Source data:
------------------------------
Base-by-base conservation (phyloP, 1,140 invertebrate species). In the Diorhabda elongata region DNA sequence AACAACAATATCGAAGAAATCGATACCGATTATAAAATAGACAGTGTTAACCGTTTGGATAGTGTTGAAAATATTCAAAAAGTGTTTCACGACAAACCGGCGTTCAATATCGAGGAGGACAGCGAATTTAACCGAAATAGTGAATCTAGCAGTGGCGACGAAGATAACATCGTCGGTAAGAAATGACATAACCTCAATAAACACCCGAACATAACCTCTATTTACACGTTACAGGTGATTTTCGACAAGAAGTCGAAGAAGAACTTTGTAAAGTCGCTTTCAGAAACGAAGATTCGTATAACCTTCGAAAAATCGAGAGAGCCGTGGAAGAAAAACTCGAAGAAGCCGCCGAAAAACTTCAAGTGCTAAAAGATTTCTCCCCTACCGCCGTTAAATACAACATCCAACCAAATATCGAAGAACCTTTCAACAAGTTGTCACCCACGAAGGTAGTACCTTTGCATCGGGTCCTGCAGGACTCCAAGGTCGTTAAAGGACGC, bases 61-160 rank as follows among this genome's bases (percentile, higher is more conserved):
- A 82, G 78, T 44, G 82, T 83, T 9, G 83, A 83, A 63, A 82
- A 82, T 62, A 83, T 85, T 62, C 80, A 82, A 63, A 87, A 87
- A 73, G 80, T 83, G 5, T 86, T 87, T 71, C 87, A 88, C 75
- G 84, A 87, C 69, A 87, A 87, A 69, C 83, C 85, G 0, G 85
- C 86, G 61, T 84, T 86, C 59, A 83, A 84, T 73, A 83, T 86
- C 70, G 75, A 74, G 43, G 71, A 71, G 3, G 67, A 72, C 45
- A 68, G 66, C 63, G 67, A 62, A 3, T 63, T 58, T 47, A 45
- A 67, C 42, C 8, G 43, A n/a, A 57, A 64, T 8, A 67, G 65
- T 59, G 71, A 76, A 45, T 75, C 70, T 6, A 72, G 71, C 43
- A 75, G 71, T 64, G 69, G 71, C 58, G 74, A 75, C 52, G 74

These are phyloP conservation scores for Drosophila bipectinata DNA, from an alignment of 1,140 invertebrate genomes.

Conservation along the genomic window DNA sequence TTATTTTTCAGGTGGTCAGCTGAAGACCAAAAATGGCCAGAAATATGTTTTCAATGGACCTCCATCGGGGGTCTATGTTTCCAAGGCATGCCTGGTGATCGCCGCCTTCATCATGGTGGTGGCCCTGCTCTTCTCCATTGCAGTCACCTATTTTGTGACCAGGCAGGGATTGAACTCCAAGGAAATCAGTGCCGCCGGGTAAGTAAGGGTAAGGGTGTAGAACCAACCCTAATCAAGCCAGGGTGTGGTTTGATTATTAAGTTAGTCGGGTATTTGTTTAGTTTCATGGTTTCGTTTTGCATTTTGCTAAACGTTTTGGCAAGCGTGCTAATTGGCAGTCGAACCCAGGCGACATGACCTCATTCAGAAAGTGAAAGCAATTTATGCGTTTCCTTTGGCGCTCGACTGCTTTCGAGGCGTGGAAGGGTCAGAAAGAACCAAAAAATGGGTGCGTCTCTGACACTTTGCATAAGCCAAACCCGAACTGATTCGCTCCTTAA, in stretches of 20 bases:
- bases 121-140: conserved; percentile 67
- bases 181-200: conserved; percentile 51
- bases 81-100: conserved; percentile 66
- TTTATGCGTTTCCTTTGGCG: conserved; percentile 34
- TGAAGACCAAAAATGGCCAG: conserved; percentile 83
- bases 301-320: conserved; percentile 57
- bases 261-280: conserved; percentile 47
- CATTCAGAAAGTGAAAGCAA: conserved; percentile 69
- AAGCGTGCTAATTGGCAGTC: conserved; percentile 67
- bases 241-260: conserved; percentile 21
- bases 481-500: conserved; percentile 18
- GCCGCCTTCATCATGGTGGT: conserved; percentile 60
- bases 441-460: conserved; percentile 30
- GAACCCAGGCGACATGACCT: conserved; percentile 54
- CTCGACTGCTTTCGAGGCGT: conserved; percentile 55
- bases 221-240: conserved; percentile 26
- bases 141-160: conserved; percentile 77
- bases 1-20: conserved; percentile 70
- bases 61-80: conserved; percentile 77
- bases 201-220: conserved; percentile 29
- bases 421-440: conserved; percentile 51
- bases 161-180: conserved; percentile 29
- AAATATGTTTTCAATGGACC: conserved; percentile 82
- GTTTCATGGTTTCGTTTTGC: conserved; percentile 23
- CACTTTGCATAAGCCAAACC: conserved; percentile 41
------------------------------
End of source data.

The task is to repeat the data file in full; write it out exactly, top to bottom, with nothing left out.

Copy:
Base-by-base conservation (phyloP, 1,140 invertebrate species). In the Diorhabda elongata region DNA sequence AACAACAATATCGAAGAAATCGATACCGATTATAAAATAGACAGTGTTAACCGTTTGGATAGTGTTGAAAATATTCAAAAAGTGTTTCACGACAAACCGGCGTTCAATATCGAGGAGGACAGCGAATTTAACCGAAATAGTGAATCTAGCAGTGGCGACGAAGATAACATCGTCGGTAAGAAATGACATAACCTCAATAAACACCCGAACATAACCTCTATTTACACGTTACAGGTGATTTTCGACAAGAAGTCGAAGAAGAACTTTGTAAAGTCGCTTTCAGAAACGAAGATTCGTATAACCTTCGAAAAATCGAGAGAGCCGTGGAAGAAAAACTCGAAGAAGCCGCCGAAAAACTTCAAGTGCTAAAAGATTTCTCCCCTACCGCCGTTAAATACAACATCCAACCAAATATCGAAGAACCTTTCAACAAGTTGTCACCCACGAAGGTAGTACCTTTGCATCGGGTCCTGCAGGACTCCAAGGTCGTTAAAGGACGC, bases 61-160 rank as follows among this genome's bases (percentile, higher is more conserved):
- A 82, G 78, T 44, G 82, T 83, T 9, G 83, A 83, A 63, A 82
- A 82, T 62, A 83, T 85, T 62, C 80, A 82, A 63, A 87, A 87
- A 73, G 80, T 83, G 5, T 86, T 87, T 71, C 87, A 88, C 75
- G 84, A 87, C 69, A 87, A 87, A 69, C 83, C 85, G 0, G 85
- C 86, G 61, T 84, T 86, C 59, A 83, A 84, T 73, A 83, T 86
- C 70, G 75, A 74, G 43, G 71, A 71, G 3, G 67, A 72, C 45
- A 68, G 66, C 63, G 67, A 62, A 3, T 63, T 58, T 47, A 45
- A 67, C 42, C 8, G 43, A n/a, A 57, A 64, T 8, A 67, G 65
- T 59, G 71, A 76, A 45, T 75, C 70, T 6, A 72, G 71, C 43
- A 75, G 71, T 64, G 69, G 71, C 58, G 74, A 75, C 52, G 74

These are phyloP conservation scores for Drosophila bipectinata DNA, from an alignment of 1,140 invertebrate genomes.

Conservation along the genomic window DNA sequence TTATTTTTCAGGTGGTCAGCTGAAGACCAAAAATGGCCAGAAATATGTTTTCAATGGACCTCCATCGGGGGTCTATGTTTCCAAGGCATGCCTGGTGATCGCCGCCTTCATCATGGTGGTGGCCCTGCTCTTCTCCATTGCAGTCACCTATTTTGTGACCAGGCAGGGATTGAACTCCAAGGAAATCAGTGCCGCCGGGTAAGTAAGGGTAAGGGTGTAGAACCAACCCTAATCAAGCCAGGGTGTGGTTTGATTATTAAGTTAGTCGGGTATTTGTTTAGTTTCATGGTTTCGTTTTGCATTTTGCTAAACGTTTTGGCAAGCGTGCTAATTGGCAGTCGAACCCAGGCGACATGACCTCATTCAGAAAGTGAAAGCAATTTATGCGTTTCCTTTGGCGCTCGACTGCTTTCGAGGCGTGGAAGGGTCAGAAAGAACCAAAAAATGGGTGCGTCTCTGACACTTTGCATAAGCCAAACCCGAACTGATTCGCTCCTTAA, in stretches of 20 bases:
- bases 121-140: conserved; percentile 67
- bases 181-200: conserved; percentile 51
- bases 81-100: conserved; percentile 66
- TTTATGCGTTTCCTTTGGCG: conserved; percentile 34
- TGAAGACCAAAAATGGCCAG: conserved; percentile 83
- bases 301-320: conserved; percentile 57
- bases 261-280: conserved; percentile 47
- CATTCAGAAAGTGAAAGCAA: conserved; percentile 69
- AAGCGTGCTAATTGGCAGTC: conserved; percentile 67
- bases 241-260: conserved; percentile 21
- bases 481-500: conserved; percentile 18
- GCCGCCTTCATCATGGTGGT: conserved; percentile 60
- bases 441-460: conserved; percentile 30
- GAACCCAGGCGACATGACCT: conserved; percentile 54
- CTCGACTGCTTTCGAGGCGT: conserved; percentile 55
- bases 221-240: conserved; percentile 26
- bases 141-160: conserved; percentile 77
- bases 1-20: conserved; percentile 70
- bases 61-80: conserved; percentile 77
- bases 201-220: conserved; percentile 29
- bases 421-440: conserved; percentile 51
- bases 161-180: conserved; percentile 29
- AAATATGTTTTCAATGGACC: conserved; percentile 82
- GTTTCATGGTTTCGTTTTGC: conserved; percentile 23
- CACTTTGCATAAGCCAAACC: conserved; percentile 41